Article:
Other drugs: Carbamazepine Furosemide (> 80 mg IV) Heparin Hydantoins Non-Steroidal Anti-inflammatory Drugs - FenamatesThese drugs may cause protein-binding site displacement. Furosemide has been shown to inhibit the protein binding of T4 to TBG and albumin, causing an increase free T4 fraction in serum. Furosemide competes for T4-binding sites on TBG, prealbumin, and albumin, so that a single high dose can acutely lower the total T4 level. Phenytoin and carbamazepine reduce serum protein binding of levothyroxine, and total and free T4 may be reduced by 20% to 40%, but most patients have normal serum TSH levels and are clinically euthyroid. Closely monitor thyroid hormone parameters.

Table 4: Drugs That May Alter Hepatic Metabolism of T4 (Hypothyroidism)

Potential impact: Stimulation of hepatic microsomal drug-metabolizing enzyme activity may cause increased hepatic degradation of levothyroxine, resulting in increased Synthroid requirements.
Drug or Drug ClassEffect
Phenobarbital RifampinPhenobarbital has been shown to reduce the response to thyroxine. Phenobarbital increases L-thyroxine metabolism by inducing uridine 5’-diphospho-glucuronosyltransferase (UGT) and leads to a lower T4 serum levels. Changes in thyroid status may occur if barbiturates are added or withdrawn from patients being treated for hypothyroidism. Rifampin has been shown to accelerate the metabolism of levothyroxine.

Table 5: Drugs That MayDecrease Conversion of T4 to T3

Potential impact: Administration of these enzyme inhibitors decreases the peripheral conversion of T4 to T3, leading to decreased T3 levels. However, serum T4 levels are usually normal but may occasionally be slightly increased.
Drug or Drug ClassEffect
Beta-adrenergic antagonists (e.g., Propranolol > 160 mg/day)In patients treated with large doses of propranolol (> 160 mg/day), T3 and T4 levels change, TSH levels remain normal, and patients are clinically euthyroid. Actions of particular beta-adrenergic antagonists may be impaired when a hypothyroid patient is converted to the euthyroid state.
Glucocorticoids (e.g., Dexamethasone ≥ 4 mg/day)Short-term administration of large doses of glucocorticoids may decrease serum T3 concentrations by 30% with minimal change in serum T4 levels. However, long-term glucocorticoid therapy may result in slightly decreased T3 and T4 levels due to decreased TBG production (See above).
Other drugs: AmiodaroneAmiodarone inhibits peripheral conversion of levothyroxine (T4) to triiodothyronine (T3) and may cause isolated biochemical changes (increase in serum free-T4, and decreased or normal free-T3) in clinically euthyroid patients.

Antidiabetic Therapy

  • Addition of Synthroid therapy in patients with diabetes mellitus may worsen glycemic control and result in increased antidiabetic agent or insulin requirements.
  • Carefully monitor glycemic control, especially when thyroid therapy is started, changed, or discontinued.

Oral Anticoagulants

  • Synthroid increases the response to oral anticoagulant therapy.
  • Therefore, a decrease in the dose of anticoagulant may be warranted with correction of the hypothyroid state or when the Synthroid dose is increased.
  • Closely monitor coagulation tests to permit appropriate and timely dosage adjustments.

Digitalis Glycosides

  • Synthroid may reduce the therapeutic effects of digitalis glycosides.
  • Serum digitalis glycoside levels may decrease when a hypothyroid patient becomes euthyroid, necessitating an increase in the dose of digitalis glycosides.

Antidepressant Therapy

  • Concurrent use of tricyclic (e.g., amitriptyline) or tetracyclic (e.g., maprotiline) antidepressants and Synthroid may increase the therapeutic and toxic effects of both drugs, possibly due to increased receptor sensitivity to catecholamines.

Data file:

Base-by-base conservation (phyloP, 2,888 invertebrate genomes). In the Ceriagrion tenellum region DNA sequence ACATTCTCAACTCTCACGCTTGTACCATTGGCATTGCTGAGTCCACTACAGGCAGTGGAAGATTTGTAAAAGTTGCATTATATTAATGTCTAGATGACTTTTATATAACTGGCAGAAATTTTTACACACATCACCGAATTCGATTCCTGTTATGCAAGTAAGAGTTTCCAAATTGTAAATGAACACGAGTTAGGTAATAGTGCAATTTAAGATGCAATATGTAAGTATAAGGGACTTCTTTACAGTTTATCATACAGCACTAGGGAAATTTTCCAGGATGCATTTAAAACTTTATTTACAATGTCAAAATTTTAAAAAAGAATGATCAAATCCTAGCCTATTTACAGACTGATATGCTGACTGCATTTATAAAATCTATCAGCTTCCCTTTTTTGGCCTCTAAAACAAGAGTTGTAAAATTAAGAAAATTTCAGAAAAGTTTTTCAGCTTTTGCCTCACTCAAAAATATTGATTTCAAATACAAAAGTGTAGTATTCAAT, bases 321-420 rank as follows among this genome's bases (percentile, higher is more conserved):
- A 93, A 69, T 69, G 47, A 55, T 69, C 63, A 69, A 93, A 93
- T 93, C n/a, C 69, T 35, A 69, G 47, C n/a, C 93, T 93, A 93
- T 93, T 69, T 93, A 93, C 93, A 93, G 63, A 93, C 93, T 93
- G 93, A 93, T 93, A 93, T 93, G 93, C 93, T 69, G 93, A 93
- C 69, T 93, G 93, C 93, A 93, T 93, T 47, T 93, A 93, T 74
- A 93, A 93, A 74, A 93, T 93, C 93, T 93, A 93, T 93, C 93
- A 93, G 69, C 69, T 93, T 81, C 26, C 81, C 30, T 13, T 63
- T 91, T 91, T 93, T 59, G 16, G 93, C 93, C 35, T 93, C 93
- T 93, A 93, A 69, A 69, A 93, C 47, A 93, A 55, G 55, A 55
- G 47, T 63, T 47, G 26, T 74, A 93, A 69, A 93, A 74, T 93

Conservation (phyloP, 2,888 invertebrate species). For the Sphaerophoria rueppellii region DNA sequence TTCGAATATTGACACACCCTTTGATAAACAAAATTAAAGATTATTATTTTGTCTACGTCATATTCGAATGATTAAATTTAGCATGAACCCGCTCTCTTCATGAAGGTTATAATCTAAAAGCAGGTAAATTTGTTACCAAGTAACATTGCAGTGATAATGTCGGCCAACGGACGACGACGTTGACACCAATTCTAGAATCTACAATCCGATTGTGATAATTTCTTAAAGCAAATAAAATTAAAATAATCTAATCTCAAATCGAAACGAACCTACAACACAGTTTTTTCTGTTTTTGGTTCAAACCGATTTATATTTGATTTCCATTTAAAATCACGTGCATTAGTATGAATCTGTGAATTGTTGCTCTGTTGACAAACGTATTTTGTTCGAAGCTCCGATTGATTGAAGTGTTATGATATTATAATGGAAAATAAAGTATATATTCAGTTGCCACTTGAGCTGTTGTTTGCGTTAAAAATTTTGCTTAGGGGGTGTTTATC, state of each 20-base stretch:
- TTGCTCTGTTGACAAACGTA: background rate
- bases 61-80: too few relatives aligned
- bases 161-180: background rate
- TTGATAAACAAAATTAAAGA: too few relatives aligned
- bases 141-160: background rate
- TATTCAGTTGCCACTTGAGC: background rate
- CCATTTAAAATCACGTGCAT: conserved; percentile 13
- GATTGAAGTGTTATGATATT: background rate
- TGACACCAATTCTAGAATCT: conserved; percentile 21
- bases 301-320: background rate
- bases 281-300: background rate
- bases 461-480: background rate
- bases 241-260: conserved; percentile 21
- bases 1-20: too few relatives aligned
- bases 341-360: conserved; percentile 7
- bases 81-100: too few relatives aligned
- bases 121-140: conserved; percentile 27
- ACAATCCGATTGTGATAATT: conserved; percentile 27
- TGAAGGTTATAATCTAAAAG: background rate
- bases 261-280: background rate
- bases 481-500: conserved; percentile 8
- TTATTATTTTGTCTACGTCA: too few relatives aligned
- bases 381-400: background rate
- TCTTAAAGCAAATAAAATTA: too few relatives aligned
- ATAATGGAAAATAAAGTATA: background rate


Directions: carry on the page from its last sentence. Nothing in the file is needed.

• Toxic effects may include increased risk of cardiac arrhythmias and central nervous system stimulation.
  • Synthroid may accelerate the onset of action of tricyclics.
  • Administration of sertraline in patients stabilized on Synthroid may result in increased Synthroid requirements.

Ketamine

  • Concurrent use of ketamine and Synthroid may produce marked hypertension and tachycardia.
  • Closely monitor blood pressure and heart rate in these patients.

Sympathomimetics

  • Concurrent use of sympathomimetics and Synthroid may increase the effects of sympathomimetics or thyroid hormone.
  • Thyroid hormones may increase the risk of coronary insufficiency when sympathomimetic agents are administered to patients with coronary artery disease.

Tyrosine-Kinase Inhibitors

  • Concurrent use of tyrosine-kinase inhibitors such as imatinib may cause hypothyroidism. Closely monitor TSH levels in such patients.

Drug-Food Interactions

  • Consumption of certain foods may affect Synthroid absorption thereby necessitating adjustments in dosing.
  • Soybean flour, cottonseed meal, walnuts, and dietary fiber may bind and decrease the absorption of Synthroid from the gastrointestinal tract.
  • Grapefruit juice may delay the absorption of levothyroxine and reduce its bioavailability.

Drug-Laboratory Test Interactions

  • Consider changes in TBG concentration when interpreting T4 and T3 values. Measure and evaluate unbound (free) hormone and/or determine the free-T4 index (FT4I) in this circumstance.
  • Pregnancy, infectious hepatitis, estrogens, estrogen-containing oral contraceptives, and acute intermittent porphyria increase TBG concentration.
  • Nephrosis, severe hypoproteinemia, severe liver disease, acromegaly, androgens, and corticosteroids decrease TBG concentration.
  • Familial hyper-or hypo-thyroxine binding globulinemias have been described, with the incidence of TBG deficiency approximating 1 in 9000.

Summary

Synthroid (levothyroxine) is a synthetic (man-made) version of the principle thyroid hormone, thyroxine (T4) made and released by the thyroid gland used to treat low thyroid (hypothyroidism) and to suppress thyroid hormone release in the management of cancerous thyroid nodules and growth of goiters. Common side effects of Synthroid include chest pain, increased heart rate or pulse rate, excessive sweating, heat intolerance, nervousness, headache, insomnia, diarrhea, vomiting, weight loss, fever, and irregular menstrual cycles. Pregnancy may increase Synthroid requirements. Synthroid therapy in nursing mothers is usually safe but should be supervised by a physician.

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Medically Reviewed on 9/23/2020
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Professional side effects and drug interactions sections courtesy of the U.S. Food and Drug Administration.